MCRS: I got involved in 2011. I had lost my cat and figured it had been long enough to where I could start looking for another. Unfortunately, the first cat I saw looked like the one I lost and that was a no-go. On the adoption site, I started looking at rabbits and was taken with two Netherland Dwarf bunnies—Midge and Dolly. After adopting them, I decided to volunteer and eventually was elected to the board. I’ve been the president of the organization for the last three years.
KRL: Rescues depend on donations from the public – do you charge a small fee for your animals when they are adopted? And do you have PayPal and credit card facilities?
MCRS: We rely heavily on donations from the general public. In addition to those donations, we do charge an adoption fee of $80 plus tax. The adoption fee covers a fraction of the cost for spay/neuter, medical checks, behavioral assessments, microchips, and supplies while the rabbits are in our care.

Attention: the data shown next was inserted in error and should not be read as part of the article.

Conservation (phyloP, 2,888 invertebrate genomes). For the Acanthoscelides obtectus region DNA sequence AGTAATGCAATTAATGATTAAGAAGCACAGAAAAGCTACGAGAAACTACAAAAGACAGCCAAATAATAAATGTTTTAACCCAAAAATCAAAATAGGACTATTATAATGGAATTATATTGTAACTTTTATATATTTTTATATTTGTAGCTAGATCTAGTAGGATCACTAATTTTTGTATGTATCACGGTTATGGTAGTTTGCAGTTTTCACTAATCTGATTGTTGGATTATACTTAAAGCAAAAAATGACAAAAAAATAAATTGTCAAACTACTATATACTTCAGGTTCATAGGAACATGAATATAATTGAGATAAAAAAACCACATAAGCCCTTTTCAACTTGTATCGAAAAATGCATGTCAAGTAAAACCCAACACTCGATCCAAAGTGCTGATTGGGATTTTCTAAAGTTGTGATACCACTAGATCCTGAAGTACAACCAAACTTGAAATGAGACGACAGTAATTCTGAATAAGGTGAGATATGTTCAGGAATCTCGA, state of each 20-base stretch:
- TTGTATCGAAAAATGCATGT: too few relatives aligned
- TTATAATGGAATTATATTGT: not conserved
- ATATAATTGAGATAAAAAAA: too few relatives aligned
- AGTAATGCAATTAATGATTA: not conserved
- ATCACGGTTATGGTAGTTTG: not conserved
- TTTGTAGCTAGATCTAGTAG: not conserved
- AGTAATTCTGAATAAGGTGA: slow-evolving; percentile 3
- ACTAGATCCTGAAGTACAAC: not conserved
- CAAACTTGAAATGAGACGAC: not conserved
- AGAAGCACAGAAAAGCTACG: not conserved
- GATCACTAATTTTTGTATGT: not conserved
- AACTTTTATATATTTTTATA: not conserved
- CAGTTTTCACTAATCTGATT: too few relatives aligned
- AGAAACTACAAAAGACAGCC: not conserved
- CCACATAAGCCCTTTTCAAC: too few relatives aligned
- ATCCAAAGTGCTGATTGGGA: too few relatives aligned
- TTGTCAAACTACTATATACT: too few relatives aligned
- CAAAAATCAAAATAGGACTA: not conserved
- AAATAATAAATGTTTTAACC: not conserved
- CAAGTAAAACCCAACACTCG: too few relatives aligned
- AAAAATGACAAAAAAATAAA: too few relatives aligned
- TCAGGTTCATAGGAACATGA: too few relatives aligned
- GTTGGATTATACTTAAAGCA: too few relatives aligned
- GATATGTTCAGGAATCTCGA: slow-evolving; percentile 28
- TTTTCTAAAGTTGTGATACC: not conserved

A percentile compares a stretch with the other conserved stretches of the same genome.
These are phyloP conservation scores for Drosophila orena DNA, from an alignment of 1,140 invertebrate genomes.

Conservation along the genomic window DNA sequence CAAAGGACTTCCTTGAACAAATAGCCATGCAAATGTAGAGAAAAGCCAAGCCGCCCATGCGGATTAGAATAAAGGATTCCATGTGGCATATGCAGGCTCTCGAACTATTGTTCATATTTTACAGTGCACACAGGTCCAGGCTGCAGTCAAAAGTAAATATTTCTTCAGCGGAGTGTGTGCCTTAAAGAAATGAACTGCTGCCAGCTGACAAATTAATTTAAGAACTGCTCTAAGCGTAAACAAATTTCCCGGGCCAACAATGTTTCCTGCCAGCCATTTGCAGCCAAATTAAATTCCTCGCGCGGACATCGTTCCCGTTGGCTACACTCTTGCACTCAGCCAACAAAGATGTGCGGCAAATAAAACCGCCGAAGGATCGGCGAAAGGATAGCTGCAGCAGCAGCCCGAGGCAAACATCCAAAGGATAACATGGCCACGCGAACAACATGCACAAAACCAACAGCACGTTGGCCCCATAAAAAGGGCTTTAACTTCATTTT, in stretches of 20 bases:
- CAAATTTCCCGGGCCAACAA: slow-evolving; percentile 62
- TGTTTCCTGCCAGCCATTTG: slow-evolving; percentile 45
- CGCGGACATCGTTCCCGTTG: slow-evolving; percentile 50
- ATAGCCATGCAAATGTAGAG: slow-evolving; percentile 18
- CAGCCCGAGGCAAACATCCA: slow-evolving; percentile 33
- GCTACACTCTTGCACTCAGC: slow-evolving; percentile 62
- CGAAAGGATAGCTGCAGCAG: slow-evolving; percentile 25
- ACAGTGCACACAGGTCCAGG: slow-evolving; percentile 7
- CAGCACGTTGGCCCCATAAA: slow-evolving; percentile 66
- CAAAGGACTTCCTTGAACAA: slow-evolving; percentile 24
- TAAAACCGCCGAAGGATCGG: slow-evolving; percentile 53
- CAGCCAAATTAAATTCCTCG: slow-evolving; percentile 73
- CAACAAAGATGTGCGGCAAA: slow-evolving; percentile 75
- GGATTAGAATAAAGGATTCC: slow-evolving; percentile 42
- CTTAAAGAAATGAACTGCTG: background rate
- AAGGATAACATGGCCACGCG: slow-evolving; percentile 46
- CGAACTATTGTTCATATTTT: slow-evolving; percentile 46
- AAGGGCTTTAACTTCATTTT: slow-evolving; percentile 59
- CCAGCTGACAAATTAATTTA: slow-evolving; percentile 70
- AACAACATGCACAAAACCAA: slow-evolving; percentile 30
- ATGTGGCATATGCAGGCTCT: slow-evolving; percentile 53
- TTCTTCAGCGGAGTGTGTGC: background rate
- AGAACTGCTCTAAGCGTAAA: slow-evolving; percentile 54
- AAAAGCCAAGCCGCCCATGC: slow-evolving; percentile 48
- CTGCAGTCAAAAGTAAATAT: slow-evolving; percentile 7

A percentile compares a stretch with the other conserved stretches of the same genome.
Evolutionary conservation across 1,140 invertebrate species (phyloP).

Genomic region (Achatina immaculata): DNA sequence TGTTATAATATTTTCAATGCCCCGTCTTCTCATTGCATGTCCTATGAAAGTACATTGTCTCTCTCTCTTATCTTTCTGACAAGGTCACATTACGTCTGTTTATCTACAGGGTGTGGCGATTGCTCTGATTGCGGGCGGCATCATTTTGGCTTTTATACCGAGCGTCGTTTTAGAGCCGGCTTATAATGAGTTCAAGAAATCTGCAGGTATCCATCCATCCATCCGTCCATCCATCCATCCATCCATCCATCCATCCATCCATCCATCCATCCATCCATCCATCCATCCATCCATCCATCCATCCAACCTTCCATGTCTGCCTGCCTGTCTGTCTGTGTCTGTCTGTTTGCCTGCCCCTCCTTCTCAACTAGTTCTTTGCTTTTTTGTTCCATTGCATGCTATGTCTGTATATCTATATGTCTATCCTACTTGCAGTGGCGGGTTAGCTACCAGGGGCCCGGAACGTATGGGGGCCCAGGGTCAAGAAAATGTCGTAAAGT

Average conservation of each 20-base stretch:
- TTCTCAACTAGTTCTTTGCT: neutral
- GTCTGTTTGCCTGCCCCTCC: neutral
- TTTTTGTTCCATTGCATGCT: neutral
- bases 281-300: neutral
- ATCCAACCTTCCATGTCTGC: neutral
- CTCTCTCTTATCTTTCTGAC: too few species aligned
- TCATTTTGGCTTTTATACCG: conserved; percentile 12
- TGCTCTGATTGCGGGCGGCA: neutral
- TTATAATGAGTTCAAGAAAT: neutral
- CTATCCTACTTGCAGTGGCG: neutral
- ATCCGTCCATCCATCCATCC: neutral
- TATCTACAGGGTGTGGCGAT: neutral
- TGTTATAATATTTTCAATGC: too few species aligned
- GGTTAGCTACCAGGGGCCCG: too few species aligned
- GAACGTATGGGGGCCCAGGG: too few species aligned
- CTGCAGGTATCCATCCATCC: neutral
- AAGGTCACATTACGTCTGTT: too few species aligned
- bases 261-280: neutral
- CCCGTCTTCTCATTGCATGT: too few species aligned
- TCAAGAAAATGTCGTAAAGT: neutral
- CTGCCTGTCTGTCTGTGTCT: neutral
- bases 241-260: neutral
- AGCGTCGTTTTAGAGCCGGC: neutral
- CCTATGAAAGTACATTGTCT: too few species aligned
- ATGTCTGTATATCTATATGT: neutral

KRL: Are there any special challenges to rescuing rabbits?
MCRS: One challenge is educating people that domestic rabbits and wild rabbits are two different types of rabbit. When some people have rabbits that they no longer want or are no longer able to care for, they let them go outside (thinking that they see rabbits outside year round, so why would their rabbit be any different?). Well, there are a lot of differences. Some of them are that house rabbits haven’t developed the skills to evade predators, they haven’t developed a proper winter coat, they don’t know they should burrow, etc. We focus on educating people that letting a rabbit go into the wild is a sure death sentence.
KRL: How many animals do you think you have saved so far?
MCRS: Since its inception, MCRS has helped over 1,100 rabbits find their forever homes.